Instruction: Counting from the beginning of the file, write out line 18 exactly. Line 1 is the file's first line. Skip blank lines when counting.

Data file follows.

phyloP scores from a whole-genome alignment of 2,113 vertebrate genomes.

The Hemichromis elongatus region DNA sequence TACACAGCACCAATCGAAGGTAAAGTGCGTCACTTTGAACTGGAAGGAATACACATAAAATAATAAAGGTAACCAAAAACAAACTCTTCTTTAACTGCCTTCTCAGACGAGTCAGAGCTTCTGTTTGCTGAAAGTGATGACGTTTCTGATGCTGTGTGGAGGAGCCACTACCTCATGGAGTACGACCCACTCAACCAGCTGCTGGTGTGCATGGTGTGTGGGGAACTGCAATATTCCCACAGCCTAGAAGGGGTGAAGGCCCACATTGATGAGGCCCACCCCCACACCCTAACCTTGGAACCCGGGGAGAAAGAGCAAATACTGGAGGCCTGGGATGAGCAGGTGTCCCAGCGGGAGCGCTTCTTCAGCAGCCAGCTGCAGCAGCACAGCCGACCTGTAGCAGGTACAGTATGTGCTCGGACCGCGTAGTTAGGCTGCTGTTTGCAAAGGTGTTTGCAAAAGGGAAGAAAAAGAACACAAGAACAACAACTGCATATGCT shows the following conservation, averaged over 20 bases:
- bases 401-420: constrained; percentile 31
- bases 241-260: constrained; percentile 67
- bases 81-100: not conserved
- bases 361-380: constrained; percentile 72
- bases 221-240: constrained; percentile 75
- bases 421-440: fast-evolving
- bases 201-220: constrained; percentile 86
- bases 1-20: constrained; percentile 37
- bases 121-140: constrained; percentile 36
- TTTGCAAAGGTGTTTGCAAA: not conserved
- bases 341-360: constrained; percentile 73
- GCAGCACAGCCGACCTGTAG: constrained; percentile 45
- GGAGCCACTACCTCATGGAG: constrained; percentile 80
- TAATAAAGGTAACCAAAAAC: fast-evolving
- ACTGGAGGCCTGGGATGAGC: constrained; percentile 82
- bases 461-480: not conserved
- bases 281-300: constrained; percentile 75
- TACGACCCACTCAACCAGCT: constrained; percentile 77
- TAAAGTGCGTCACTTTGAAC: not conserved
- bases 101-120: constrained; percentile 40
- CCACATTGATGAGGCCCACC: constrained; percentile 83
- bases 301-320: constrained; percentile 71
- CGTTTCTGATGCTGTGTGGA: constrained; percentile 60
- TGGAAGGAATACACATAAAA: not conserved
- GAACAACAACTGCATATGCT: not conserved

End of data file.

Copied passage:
- bases 461-480: not conserved